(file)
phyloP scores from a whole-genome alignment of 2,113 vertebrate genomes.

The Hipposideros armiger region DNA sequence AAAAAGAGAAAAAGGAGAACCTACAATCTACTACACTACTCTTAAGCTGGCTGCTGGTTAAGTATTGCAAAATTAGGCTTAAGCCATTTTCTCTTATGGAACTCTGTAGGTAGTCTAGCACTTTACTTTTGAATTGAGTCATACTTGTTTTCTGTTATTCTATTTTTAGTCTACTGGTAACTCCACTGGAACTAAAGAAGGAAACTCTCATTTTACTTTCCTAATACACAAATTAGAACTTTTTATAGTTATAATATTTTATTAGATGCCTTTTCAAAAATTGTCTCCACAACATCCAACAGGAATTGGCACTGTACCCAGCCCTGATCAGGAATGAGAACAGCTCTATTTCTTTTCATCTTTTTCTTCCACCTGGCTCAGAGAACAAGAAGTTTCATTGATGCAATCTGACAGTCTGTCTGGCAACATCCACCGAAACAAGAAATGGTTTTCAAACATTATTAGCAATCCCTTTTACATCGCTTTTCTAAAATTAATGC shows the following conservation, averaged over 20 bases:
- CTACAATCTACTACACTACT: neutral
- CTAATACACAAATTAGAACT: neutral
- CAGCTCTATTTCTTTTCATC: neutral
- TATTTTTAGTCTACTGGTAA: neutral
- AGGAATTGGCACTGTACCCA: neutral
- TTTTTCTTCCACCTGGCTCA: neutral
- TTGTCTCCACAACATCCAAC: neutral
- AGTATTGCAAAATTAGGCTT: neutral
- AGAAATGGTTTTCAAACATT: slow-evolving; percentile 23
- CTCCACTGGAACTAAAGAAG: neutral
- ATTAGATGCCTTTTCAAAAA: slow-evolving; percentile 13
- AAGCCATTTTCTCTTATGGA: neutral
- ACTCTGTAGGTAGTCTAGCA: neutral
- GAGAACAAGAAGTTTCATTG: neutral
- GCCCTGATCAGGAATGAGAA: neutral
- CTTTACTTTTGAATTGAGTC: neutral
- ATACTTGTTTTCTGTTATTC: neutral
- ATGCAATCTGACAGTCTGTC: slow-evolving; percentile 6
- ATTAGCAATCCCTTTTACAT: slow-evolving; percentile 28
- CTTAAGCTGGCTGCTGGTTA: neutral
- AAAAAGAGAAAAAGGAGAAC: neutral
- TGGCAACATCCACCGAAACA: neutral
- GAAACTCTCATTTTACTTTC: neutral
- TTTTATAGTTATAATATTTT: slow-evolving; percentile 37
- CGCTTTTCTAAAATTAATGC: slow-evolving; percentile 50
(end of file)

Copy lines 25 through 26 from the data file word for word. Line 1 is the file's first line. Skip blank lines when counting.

- GAAACTCTCATTTTACTTTC: neutral
- TTTTATAGTTATAATATTTT: slow-evolving; percentile 37